27/04/2016 - 05:37

Steel industry protection could cost

27/04/2016 - 05:37


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Hasty protectionism of uncompetitive businesses can have a magnified impact on other companies.

Steel industry protection could cost
STRUCTURAL REFORM: Best Bar has supplied steel for the Subiaco Hotel and office project. Photo: Best Bar

Hasty protectionism of uncompetitive businesses can have a magnified impact on other companies.

A local provider of reinforced steel products has warned of job losses down the supply chain if proposed regulations designed to assist struggling steel manufacturer Arrium are implemented.

Best Bar managing director Grant Johnston says suggestions floated by federal Labor, among others, for tougher local content laws, obliging companies such as his to use locally milled steel, would mean higher costs, which would eventually flow through to project proponents such as state governments or resources companies.

He said Best Bar, which has offices in Perth, Kwinana and Wangara (as well as in other states), was already battling anti-dumping duties recently levied by the federal government on steel from a Singapore mill, with which it has been doing business for nearly 20 years.

Tougher local content laws would give Arrium, which owns the only arc furnaces in Australia, a monopoly for a particular type of production, yet would not deal with the fundamental issues hitting competitiveness, according to Mr Johnston.

“We’re seeing contracts now basically saying ‘must use Australian milled steel’,” Mr Johnston said. They’re (Arrium) the only steel mill in Australia.”

Mr Johnston suggested there could be casualties in Western Australia, where the market was already struggling.

“I feel sorry for those people in Whyalla but I also have my own people to protect,” he said.

“If they keep going the way they’re going they could send us out of business.”

Best Bar employs nearly 400 people.

“What they’re (Arrium) trying to do is wipe a brush over the top of all steel,” Mr Johnston said.

“What they’ve left out … reinforcing steel, which makes up 60 per cent of their income, doesn’t come from Whyalla, it comes from arc furnaces.”

“They do very well in their rebar business yet they’re using this opportunity with Whyalla to put even further pressure on a market they already have 80 per cent market share of.”

Best Bar has previously worked on Chevron’s Wheatstone project, the Northbridge Tunnel, and Mandurah rail line.

“The problem that Whyalla faces is that it’s seriously not profitable now,” Mr Johnston said.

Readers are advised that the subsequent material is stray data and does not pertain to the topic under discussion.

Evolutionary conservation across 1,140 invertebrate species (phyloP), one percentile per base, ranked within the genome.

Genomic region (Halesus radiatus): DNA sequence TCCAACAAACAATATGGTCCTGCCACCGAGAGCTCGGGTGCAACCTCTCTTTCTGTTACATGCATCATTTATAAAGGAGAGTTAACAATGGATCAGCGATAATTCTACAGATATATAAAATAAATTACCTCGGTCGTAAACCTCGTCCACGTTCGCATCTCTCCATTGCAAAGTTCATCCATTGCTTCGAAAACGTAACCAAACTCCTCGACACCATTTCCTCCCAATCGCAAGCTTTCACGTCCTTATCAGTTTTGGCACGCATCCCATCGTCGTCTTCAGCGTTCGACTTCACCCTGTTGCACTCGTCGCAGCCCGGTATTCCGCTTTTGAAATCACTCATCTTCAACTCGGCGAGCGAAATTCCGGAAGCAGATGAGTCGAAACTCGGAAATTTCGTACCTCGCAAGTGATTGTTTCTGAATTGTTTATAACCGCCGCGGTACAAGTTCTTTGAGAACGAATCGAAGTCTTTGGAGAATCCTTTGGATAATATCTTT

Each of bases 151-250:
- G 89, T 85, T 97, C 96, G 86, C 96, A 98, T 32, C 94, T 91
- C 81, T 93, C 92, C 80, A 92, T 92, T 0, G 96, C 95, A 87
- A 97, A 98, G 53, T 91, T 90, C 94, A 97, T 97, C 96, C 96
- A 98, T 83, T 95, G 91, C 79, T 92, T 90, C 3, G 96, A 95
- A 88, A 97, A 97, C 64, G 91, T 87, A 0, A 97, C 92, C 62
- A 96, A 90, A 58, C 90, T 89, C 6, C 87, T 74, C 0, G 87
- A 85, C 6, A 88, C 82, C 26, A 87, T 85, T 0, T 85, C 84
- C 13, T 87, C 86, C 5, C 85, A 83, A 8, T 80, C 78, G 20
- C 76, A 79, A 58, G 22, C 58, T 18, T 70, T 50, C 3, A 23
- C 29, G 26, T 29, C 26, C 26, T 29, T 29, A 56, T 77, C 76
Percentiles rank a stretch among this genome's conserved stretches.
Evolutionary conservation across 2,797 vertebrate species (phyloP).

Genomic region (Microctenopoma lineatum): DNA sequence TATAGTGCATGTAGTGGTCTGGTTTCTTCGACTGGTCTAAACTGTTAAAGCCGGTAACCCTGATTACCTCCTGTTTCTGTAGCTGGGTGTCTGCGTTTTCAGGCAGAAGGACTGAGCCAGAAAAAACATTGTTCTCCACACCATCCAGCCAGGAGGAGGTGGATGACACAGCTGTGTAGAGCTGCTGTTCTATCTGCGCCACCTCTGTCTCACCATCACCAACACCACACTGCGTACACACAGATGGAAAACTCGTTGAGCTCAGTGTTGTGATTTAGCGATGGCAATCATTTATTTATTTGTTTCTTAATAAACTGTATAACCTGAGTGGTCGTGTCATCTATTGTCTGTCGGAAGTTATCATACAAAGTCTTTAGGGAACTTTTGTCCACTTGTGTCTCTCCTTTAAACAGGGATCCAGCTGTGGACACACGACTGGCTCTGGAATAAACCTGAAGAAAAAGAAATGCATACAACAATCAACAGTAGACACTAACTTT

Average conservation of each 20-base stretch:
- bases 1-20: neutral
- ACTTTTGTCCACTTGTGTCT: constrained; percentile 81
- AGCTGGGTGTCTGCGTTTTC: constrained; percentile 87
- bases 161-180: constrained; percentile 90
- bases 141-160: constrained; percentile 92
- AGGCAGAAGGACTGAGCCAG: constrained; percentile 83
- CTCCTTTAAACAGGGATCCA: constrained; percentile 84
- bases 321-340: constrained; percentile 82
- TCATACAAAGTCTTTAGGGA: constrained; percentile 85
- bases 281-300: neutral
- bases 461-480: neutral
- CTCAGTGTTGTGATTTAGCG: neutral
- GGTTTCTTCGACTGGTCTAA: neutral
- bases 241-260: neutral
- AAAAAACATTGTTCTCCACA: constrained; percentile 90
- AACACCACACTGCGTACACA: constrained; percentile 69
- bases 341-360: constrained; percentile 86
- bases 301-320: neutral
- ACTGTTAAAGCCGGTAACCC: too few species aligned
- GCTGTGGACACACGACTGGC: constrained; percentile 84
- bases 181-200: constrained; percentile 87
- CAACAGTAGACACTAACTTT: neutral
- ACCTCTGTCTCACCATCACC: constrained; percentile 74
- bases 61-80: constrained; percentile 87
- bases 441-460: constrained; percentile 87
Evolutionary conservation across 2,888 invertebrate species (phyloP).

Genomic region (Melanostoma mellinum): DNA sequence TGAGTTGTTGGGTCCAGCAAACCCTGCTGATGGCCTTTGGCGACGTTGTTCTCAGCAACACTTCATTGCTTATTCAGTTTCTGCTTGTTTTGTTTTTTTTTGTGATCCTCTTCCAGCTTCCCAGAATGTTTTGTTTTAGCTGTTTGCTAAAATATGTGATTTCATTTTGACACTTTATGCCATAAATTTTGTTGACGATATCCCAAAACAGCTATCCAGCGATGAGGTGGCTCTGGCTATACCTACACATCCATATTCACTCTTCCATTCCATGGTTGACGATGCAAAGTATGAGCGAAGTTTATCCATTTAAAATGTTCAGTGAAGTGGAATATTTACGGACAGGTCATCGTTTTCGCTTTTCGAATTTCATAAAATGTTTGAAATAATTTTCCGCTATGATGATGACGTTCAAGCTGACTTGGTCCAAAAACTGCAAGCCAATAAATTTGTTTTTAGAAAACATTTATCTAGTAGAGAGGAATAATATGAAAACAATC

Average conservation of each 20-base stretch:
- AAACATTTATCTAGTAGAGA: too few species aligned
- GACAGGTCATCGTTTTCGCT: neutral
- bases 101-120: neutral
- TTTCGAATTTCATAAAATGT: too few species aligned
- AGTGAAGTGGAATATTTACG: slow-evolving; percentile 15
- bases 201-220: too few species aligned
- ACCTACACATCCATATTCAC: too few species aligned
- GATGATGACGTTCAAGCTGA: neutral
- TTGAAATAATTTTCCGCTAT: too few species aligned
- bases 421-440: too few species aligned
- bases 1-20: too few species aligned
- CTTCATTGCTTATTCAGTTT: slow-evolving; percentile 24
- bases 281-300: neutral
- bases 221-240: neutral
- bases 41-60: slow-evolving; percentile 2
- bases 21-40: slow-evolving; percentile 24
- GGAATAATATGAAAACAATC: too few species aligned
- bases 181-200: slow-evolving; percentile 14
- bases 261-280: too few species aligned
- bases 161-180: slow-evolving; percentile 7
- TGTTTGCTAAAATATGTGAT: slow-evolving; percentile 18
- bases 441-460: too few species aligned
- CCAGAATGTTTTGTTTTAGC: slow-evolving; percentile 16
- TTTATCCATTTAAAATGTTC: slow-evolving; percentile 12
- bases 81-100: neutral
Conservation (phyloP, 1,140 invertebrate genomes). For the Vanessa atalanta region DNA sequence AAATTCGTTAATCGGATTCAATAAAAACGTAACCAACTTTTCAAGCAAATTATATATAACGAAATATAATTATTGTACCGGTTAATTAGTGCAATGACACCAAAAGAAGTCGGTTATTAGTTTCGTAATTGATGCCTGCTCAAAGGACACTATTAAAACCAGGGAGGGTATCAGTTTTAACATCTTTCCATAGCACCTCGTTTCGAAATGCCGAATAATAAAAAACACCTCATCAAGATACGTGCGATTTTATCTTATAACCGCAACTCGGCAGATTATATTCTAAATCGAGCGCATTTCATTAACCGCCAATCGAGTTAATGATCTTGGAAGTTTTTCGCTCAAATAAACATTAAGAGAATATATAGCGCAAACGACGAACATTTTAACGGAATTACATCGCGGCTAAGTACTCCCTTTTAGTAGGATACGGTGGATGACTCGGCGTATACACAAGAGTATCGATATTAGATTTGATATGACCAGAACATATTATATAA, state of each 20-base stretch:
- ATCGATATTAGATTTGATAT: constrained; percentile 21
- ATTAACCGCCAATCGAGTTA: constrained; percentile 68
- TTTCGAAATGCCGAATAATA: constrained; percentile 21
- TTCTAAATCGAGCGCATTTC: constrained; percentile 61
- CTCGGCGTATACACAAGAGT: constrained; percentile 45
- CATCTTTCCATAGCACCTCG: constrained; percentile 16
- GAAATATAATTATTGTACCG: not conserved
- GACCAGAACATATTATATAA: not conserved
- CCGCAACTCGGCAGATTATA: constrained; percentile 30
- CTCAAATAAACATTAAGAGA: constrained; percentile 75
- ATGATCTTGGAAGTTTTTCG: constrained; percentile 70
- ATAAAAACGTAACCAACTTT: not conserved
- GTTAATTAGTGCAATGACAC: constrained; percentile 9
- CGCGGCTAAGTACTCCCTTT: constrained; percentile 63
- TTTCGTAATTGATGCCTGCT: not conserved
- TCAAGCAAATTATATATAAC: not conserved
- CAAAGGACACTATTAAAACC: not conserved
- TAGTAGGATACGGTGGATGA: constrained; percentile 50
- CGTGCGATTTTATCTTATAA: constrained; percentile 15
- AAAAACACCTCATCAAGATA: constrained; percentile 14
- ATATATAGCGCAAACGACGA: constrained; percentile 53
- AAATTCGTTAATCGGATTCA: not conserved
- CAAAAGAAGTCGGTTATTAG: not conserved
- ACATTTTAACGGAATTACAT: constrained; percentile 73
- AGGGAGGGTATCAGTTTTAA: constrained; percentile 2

“It’s going to have to, in probably three or four years’ time, have a major upgrade of its blast furnace.

“Those relines can cost anywhere between $200 million and $300 million.”

So even if it were saved in the short term by government intervention, there would be long-term issues, he said.

Mr Johnston said the government should be more interested in the downstream processing part of the industry, as it employs four times more people.

Instead it was listening to a business that had made poor decisions along the way, he said.

A US study has found that each job saved by steel tariffs, like those imposed on Best Bar’s supplier Natsteel, came at the cost of three jobs in steel-using industries and caused large economic distortions.

Closer to home, the Australian Manufacturing Workers’ Union lobbied the state government to ensure the Perth Stadiumn pedestrian bridge was locally fabricated.

Rusting away

Arrium, which has operations in Newcastle and Whyalla, went into voluntary administration in early April. That followed a seven-year descent in the company’s share price and a failed bid to move into iron ore mining.

For South Australia, it is representative of longer-term issues in its manufacturing industry, where defence work and car making have been unable to compete with foreign producers.

By contrast, Bluescope Steel, which operates facilities in Illawarra, has had a share price rise of more than 80 per cent in the 12 months to the time of writing.

That company engaged in a huge cost reduction campaign in November, which included a union backed pay freeze and 500 job losses.


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